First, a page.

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Health Promotion Cycle: Evaluation

Welcome to the last installment in my introduction to health promotion planning, implementation, and evaluation. And what I’m wanting to do now is just follow through the health promotion cycle. We’ve talked about planning, we’ve talked briefly about implementation, and now I want to talk about how we evaluate the evaluation process. All too often, I get called in by community groups and other groups and other people and asked, “Can you help evaluate our program?”. Except they call me in at the end. If you’re thinking about evaluation, you have to think about it in relation to all parts of the cycle. You think about evaluation at the very beginning. What is your goal?
What are the objectives you think about it during the implementation? Are we implementing it in the way which we want to? Are we implementing it the way we said we would? Is it being done at the quality and standard we said was important? So you think about evaluation all the way through, not just at the end. The evaluation is not an end point, it is part of the total process. You think about it from the beginning and it’s too late if at the end of the process, you come in and say how to be evaluated. What I’m wanting to do now is just talk about some of the elements that make a good evaluation.
I mentioned briefly in the PRECEDE/PROCEED model that there were five questions that relate to planning and five to evaluation. These questions are worthwhile thinking about because what they ask you to do is think about what is it you’re going to evaluate and how are you going to evaluate them. Typically, it leads us to a process that talks about evaluating at the beginning, evaluating while we’re doing, and evaluating at the end. And that has some specific terminology attached to it.
Before you charge down, though, creating a way of evaluating, a questionnaire or whatever else it might be. If we come back to the core elements of health promotion, the issue of equity, the issue of enabling, of empowerment, and of participation, then it’s really worth asking yourself, what are the criteria you could use to judge the value or effectiveness of a program? That’s evaluation.
That’s the question you might ask if you want to determine: has this program been done? Is it effective?
But what you should also ask are: what are the criteria that the stakeholders would use to judge the value of effectiveness of the program? And you should not ask that of yourself, but you should actually ask that of the stakeholders. And you don’t ask that at the end, you ask that at the beginning. Because of these two things are different, you have a problem, and that problem needs to be reconciled at the beginning, not at the end. When you’re asking yourself about the effectiveness of it,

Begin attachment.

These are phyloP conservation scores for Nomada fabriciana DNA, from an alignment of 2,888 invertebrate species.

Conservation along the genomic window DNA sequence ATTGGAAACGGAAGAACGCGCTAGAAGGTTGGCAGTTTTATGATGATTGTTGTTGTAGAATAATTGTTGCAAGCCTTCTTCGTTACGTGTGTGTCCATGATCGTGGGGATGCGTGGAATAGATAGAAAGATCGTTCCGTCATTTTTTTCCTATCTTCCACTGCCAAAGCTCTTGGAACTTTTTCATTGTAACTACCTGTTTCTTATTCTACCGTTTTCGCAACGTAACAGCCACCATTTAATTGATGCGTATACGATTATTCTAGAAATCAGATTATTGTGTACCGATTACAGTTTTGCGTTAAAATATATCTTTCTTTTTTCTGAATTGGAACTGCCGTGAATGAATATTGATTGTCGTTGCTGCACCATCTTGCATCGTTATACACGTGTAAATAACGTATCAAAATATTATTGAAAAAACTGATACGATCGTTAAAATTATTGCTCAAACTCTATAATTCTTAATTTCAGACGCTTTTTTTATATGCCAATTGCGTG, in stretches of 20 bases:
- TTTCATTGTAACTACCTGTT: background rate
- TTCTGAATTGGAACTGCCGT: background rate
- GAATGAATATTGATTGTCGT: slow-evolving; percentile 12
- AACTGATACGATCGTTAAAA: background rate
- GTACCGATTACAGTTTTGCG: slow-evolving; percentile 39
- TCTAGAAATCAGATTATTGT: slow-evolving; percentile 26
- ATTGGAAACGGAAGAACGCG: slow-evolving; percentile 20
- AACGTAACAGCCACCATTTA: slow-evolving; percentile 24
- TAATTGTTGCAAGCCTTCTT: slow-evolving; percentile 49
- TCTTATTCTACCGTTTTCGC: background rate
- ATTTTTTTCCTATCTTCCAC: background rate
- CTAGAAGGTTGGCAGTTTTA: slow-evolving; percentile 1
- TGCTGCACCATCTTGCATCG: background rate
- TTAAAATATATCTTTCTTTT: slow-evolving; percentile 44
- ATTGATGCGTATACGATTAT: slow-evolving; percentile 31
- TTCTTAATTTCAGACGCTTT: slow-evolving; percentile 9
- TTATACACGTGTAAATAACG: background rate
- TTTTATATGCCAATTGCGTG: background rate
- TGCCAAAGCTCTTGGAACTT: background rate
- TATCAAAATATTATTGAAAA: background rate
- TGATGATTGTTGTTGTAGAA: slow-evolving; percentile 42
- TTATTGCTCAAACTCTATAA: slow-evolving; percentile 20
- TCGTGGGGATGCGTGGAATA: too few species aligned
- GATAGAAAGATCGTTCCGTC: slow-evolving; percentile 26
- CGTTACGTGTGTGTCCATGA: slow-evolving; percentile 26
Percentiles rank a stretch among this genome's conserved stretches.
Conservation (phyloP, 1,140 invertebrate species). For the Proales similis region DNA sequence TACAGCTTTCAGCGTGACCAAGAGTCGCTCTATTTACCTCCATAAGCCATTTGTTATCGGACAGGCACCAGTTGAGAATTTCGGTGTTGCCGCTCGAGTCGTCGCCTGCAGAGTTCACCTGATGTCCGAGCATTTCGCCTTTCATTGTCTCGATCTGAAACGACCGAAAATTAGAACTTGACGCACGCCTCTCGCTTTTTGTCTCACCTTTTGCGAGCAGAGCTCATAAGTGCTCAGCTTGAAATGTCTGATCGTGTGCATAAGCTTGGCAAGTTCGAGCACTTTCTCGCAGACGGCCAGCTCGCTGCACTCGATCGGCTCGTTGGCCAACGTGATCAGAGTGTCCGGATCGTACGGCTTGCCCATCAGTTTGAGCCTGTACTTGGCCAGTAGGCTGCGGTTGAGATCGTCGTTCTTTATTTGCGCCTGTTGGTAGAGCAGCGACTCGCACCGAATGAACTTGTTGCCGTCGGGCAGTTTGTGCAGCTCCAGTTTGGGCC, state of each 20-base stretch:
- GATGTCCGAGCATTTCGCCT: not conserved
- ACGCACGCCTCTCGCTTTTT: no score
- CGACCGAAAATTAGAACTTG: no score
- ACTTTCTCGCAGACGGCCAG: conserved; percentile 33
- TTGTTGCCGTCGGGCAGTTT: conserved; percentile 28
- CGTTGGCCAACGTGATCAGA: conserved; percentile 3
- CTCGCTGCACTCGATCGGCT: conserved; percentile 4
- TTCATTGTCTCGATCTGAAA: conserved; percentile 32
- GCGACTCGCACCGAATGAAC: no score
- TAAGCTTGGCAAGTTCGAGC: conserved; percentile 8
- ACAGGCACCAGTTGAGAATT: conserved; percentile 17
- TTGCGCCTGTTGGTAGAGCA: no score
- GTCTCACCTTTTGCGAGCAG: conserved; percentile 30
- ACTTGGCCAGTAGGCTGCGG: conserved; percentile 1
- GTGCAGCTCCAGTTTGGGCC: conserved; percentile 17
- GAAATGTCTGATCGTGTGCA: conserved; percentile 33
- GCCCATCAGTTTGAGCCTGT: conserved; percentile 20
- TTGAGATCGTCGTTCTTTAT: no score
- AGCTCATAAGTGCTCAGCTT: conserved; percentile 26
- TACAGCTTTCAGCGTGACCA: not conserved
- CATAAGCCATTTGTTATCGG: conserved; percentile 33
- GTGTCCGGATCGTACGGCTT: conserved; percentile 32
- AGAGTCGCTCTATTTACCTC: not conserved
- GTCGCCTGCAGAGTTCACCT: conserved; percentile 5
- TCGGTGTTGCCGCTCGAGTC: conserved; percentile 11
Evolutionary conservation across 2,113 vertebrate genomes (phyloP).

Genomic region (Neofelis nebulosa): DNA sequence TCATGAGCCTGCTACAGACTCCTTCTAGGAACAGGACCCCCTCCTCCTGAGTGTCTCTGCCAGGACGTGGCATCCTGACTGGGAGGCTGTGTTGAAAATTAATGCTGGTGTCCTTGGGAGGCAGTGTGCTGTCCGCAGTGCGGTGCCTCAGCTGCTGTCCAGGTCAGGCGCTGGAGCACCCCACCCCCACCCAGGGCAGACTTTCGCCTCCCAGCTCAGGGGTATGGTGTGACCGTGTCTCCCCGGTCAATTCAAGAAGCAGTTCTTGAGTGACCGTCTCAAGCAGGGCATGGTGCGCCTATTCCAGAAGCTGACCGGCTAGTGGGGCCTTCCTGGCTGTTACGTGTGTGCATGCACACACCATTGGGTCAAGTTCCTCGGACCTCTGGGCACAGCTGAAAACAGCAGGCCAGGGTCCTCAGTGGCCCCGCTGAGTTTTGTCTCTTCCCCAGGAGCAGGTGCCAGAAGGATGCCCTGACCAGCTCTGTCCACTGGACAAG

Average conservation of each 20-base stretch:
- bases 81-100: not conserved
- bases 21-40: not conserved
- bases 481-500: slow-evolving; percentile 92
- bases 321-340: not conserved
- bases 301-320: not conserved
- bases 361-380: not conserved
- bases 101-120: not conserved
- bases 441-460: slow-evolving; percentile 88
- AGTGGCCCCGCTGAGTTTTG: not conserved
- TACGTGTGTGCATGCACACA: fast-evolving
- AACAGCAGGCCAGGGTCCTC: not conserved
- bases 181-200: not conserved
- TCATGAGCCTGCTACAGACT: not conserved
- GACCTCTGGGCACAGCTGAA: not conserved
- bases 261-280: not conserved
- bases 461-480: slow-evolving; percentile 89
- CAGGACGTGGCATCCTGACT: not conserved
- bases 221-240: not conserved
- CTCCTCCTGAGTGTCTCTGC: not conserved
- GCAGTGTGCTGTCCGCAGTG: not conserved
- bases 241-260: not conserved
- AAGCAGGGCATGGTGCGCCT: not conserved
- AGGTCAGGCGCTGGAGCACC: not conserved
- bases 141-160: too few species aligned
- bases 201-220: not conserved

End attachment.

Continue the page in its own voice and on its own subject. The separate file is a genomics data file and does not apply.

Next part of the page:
you might have come up with answers like: it’s been delivered on time, it’s been delivered on budget, it’s changed behavior, it’s changed the environment, it’s met its objectives, it’s been accessible, it’s been available, it was culturally appropriate.
All of those are good criteria to think about for evaluation. But that criteria needs to be checked with the stakeholders. So, consider that because that’s an area that many people doing evaluation fall down on. They forget about the stakeholders. They forget about involving them in the process of evaluation. So, the definition of effectiveness could mean very different things to different people. So make sure you ask your stakeholders and come to some common agreement. Ideally, that agreement should be written, it should be contracted, it’s found in your objectives, it’s written as an objective, a way in which you will determine has the program worked. And it’s absolutely essential that if you write an objective, you have a strategy to evaluate.
So this is the process: When do we evaluate? How do we evaluate? We evaluate during the planning, the implementation, and at the end of it all.
At the beginning, our evaluation might be taking the technique of a formative evaluation. We evaluate the process during the intervention itself and we measure both impact before and after and also outcome. I’ll take you through these in a little bit more detail.

In this video, Dr. Bruce will explain evaluation in the health promotion cycle. Evaluation is not an endpoint but a part of the process.

These are the question when you think about evaluation:

  • Has the implementation been carried out as intended?
  • Have the interventions been executed as planned?
  • Have the causes behavioral or environmental risks changed?
  • Has the risk itself changed?
  • Has the problem lessened?

Also, there are criteria when considering evaluation.

  • What criteria could you use to judge the value or effectiveness of the program?
  • What criteria would the stakeholders use to judge the value or effectiveness of the program?

Next, Dr. Bruce presents the strategy to evaluate. The diagram shows the process of when and how we evaluate. We evaluate during the planning, the implementation, and at the end of it all.


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Capacity Building: Core Competencies for Health Promotion

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